Key clinical highlights
- Trigeminal neuralgia (tic douloureux) is a neuropathic condition characterised by recurrent bouts of unilateral electric shock-like pain, distributed over the path of the trigeminal nerve.1-4
- The pain associated with trigeminal neuralgia may be spontaneous or evoked from normally innocuous activities such as washing, shaving, talking and/or brushing teeth.2,3,5,6
- Trigeminal neuralgia is commonly the result of vascular compression of the trigeminal nerve; however other causes such as trauma, unsuccessful dental work, infection, and (rarely) tumour growth may also be responsible for nerve compression.3,5,7,8
- The management of trigeminal neuralgia can involve pharmacotherapy or surgery; when choosing an appropriate therapy it is important to consider the patient’s age, life expectancy, associated medical conditions, psychiatric conditions, compliance, and the possibility of any adverse events associated with therapy.3,4
- Early and accurate diagnosis of neuropathic pain conditions is crucial to initiating appropriate management strategies and improving patient health outcomes.9
The International Classification of Headache Disorders 3rd edition (ICHD-3) defines trigeminal neuralgia (tic douloureux; “painful spasm”3) as:
“A disorder characterized by recurrent unilateral brief electric shock-like pains, abrupt in onset and termination, limited to the distribution of one or more divisions of the trigeminal nerve and triggered by innocuous stimuli.”1
This definition is similar to the International Association for the Study of Pain (IASP) definition, which states that trigeminal neuralgia is a “sudden usually unilateral severe brief stabbing recurrent pains in the distribution of one or more branches of the fifth cranial nerve”.4
Diagnosis of trigeminal neuralgia can only be made based on clinical assessment – as yet there are no electrophysiological, radiological or laboratory investigations that can be used to diagnose the condition.7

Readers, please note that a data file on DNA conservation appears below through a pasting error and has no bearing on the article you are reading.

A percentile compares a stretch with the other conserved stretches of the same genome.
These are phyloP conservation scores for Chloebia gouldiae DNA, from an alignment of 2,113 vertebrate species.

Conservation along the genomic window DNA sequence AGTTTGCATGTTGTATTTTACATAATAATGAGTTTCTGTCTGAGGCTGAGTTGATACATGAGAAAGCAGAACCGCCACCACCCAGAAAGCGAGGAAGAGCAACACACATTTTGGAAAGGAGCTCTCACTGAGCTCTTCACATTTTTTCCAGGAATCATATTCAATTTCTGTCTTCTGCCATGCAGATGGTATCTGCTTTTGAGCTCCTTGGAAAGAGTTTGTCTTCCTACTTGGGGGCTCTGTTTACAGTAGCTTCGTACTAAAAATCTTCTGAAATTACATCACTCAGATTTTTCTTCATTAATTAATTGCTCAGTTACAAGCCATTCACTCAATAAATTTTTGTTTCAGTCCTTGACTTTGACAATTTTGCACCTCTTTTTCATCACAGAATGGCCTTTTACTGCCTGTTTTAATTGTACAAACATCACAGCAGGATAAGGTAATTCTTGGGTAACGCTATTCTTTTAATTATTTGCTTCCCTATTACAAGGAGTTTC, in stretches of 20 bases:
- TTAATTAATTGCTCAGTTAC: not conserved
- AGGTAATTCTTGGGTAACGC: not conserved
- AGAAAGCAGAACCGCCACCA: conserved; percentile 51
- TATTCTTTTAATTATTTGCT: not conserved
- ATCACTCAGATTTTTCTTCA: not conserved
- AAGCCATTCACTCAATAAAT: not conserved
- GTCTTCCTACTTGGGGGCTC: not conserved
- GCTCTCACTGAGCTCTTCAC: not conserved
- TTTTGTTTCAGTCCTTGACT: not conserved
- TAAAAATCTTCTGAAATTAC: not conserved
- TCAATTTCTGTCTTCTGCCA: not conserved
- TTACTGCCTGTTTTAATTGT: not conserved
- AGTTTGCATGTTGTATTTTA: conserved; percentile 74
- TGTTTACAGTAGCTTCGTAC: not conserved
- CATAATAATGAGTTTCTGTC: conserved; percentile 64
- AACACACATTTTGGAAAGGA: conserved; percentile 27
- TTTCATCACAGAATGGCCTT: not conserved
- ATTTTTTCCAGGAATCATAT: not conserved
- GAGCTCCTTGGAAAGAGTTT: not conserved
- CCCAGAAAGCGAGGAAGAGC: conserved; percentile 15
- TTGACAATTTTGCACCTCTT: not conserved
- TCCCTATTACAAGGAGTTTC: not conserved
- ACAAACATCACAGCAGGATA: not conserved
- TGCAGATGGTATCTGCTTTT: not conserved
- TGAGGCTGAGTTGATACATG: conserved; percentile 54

The ICDH-3 Criteria classify trigeminal neuralgia as either:
- Classical trigeminal neuralgia;
- Purely paroxysmal classical trigeminal neuralgia (i.e. trigeminal neuralgia without persistent background facial pain); or
- Classical trigeminal neuralgia with concomitant persistent facial pain.1
Classical trigeminal neuralgia typically starts in the second or third divisions of the trigeminal nerve (cranial nerve V), usually affecting the cheek or the chin (Figure 1).1,2
The diagnostic criteria for the three variants of trigeminal neuralgia are outlined in Table 1. The patient’s description of their pain, as well as sensory testing during physical examination are crucial to determining whether the diagnostic criteria have been fulfilled.7The pain never crosses to the other side of the face, but may (rarely) occur bilaterally.1
It is also important to exclude any other painful facial conditions.7
Painful episodes generally only last a few seconds, but several may occur in quick succession.3
Patients may report that their pain occurs spontaneously, however it may be triggered by innocuous stimuli such as washing, shaving, talking and/or brushing the teeth.2,3,5,6
Trigeminal neuralgia is relatively uncommon. Estimates of its incidence rate vary from between 4.3 to 8 per 100,000 head of population.7
The lifetime prevalence of trigeminal neuralgia has been estimated at 70 per 100,000.7
Trigeminal neuralgia is more common in women than men, with an incidence ratio of approximately 2:1. It is also more common amongst older patients – the incidence rates for both sexes increase with age, and are highest amongst those aged 60 years or older (Figure 2).6-8
The clinical course may also change as a patient ages. Trigeminal neuralgia is characterised by periods of exacerbations and remission – the periods of remission usually get shorter as patients age.8